I am writing this during Seachtain na Gaeilge so it is only right that I should mention our native language. I was going to write a bit “as Gaeilge” but it so long since I did that, 60 years, that I’m afraid nobody would be able to understand it.  Irish is one of the oldest languages in Europe and was spoken widely in this country until just over 100 years ago.  Although it is a Celtic language it has little in common with Welsh, Cornish and Breton, other Celtic areas. There is a great similarity between Irish and the Scots Gallic but that is no surprise since Scotland is only a very short sea voyage from Northern Ireland and the peoples of both countries regularly intermingled. Irish is very different to English in the way it is pronounced and phrased. It is probably derived from a mixture of other languages and you will find Irish words used in other tongues. The word “dó” which is the number 2, can be found in many languages such as Urdu and I found that the word for rabbit, “coinín” is also used to describe the same animal in Danish.  Why did we stop speaking Irish in the most of the country?  The British invaders passed laws that forbade the education of Catholic children and outlawed the teaching of the Irish language. These laws went much farther and basically Catholics had no rights to property, votes and could not be elected to Parliament. It did not immediately achieve its objectives as the clergy used to say Mass in remote areas, usually by a rock  This became known as the Mass Rock and was kept secret from the powers in control at the time. Some teachers opened “hedge schools” in remote areas so the education, basic as it was, continued. When Ireland got her independence much of the buildings like police barracks and such, were handed back to the state. There was one such building in Abbeyfeale  which was handed over but with the provisos that it would never be used to house the Catholic clergy or educate the Catholic youth.  Years down the road there was a fire in the local presbytery and while it was being restored, the priests lived in that house. A few years after it was acquired by Jim Kelly who opened his Secondary School, St. Itas College which continued to educate the Catholic youth until it was amalgamated with the Convent school and the Vocational School a few years ago The suppression of the language meant that people had to learn English if they had to have any dealings with the state at the time. Gradually the use of English became more widespread until, for a time, people were speaking a mixture of both languages. I remember when I was growing up we used an awful lot of Irish words in our day to day conversation and this was decades after the war of independence. Timmy Woulfe has produced a fine book of these words  called “As Tough as táthfhéithleann It lists all the words and phrases used in everyday life in the middle of the last century and is well worth a read. (some copies are still available ag Cairde Duchais).  As time went on these words were left behind as were the rural accents.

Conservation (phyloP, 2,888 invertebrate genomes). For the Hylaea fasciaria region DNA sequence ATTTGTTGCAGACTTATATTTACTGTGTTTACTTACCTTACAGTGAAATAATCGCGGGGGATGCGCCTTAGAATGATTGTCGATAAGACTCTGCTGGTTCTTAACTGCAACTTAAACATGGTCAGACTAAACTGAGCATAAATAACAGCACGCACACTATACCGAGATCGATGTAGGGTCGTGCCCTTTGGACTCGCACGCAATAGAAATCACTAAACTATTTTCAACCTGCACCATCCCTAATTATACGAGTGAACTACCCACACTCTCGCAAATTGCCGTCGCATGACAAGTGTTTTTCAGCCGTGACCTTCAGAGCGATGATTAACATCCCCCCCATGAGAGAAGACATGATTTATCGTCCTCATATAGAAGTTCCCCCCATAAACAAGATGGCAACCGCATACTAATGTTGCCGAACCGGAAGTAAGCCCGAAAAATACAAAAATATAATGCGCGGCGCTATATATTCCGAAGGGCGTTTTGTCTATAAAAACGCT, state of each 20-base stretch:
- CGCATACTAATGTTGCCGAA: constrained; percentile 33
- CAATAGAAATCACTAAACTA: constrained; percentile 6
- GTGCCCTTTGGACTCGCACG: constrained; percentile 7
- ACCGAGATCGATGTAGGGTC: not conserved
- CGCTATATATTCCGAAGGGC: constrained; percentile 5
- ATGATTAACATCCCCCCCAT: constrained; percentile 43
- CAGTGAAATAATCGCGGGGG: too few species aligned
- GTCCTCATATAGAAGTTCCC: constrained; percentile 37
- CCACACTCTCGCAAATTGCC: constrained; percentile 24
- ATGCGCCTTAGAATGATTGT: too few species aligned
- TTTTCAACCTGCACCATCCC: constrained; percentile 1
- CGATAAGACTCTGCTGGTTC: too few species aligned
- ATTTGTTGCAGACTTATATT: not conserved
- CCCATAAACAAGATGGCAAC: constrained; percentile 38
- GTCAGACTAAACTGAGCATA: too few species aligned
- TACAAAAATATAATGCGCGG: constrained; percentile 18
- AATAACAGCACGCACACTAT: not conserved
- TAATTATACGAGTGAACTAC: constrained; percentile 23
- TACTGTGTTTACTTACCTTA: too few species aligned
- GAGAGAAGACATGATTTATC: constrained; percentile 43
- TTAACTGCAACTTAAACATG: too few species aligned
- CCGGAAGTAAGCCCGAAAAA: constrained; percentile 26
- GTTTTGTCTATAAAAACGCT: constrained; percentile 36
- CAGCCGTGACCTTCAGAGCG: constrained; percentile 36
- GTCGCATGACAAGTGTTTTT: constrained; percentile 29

The band who have recently performed on TG4 and RTE 1 return home to help raise funds for Fleadh by the Feale which is held annually on the May Bank Holiday weekend here in Abbeyfeale. The group will be joined by the young lassie with the gorgeous voice, Eileen Broderick, and also by the Sliabh Luachra Musician in Residence Eoin Stan O’Sullivan and you are guaranteed a great night’s entertainment. The fundraising concert will be held at the Glórach Theatre on Saturday, March 25.Tickets €15. Booking 087 1383940.

Scrap Metal Fundraiser

Athea GAA Spring into recycling mode.What we need:

Household items. Bicycles, go-karts, goal posts, swing sets, pots, pans, cutlery etc. Stoves, coal buckets, shovels, radiators, sinks, tanks, taps, copper & brass products.

Farmyard & other items (examples)

Gates, feeders, metal wiring, wheelbarrows, tanks, barrels, buckets, engines, scrap parts, batteries, RSJs, metal sheeting, & other scrap metal, old cars, farm machinery.  Contact: Tina 087-9355667, Diarmuid 087-6986798. Liz 087-6699783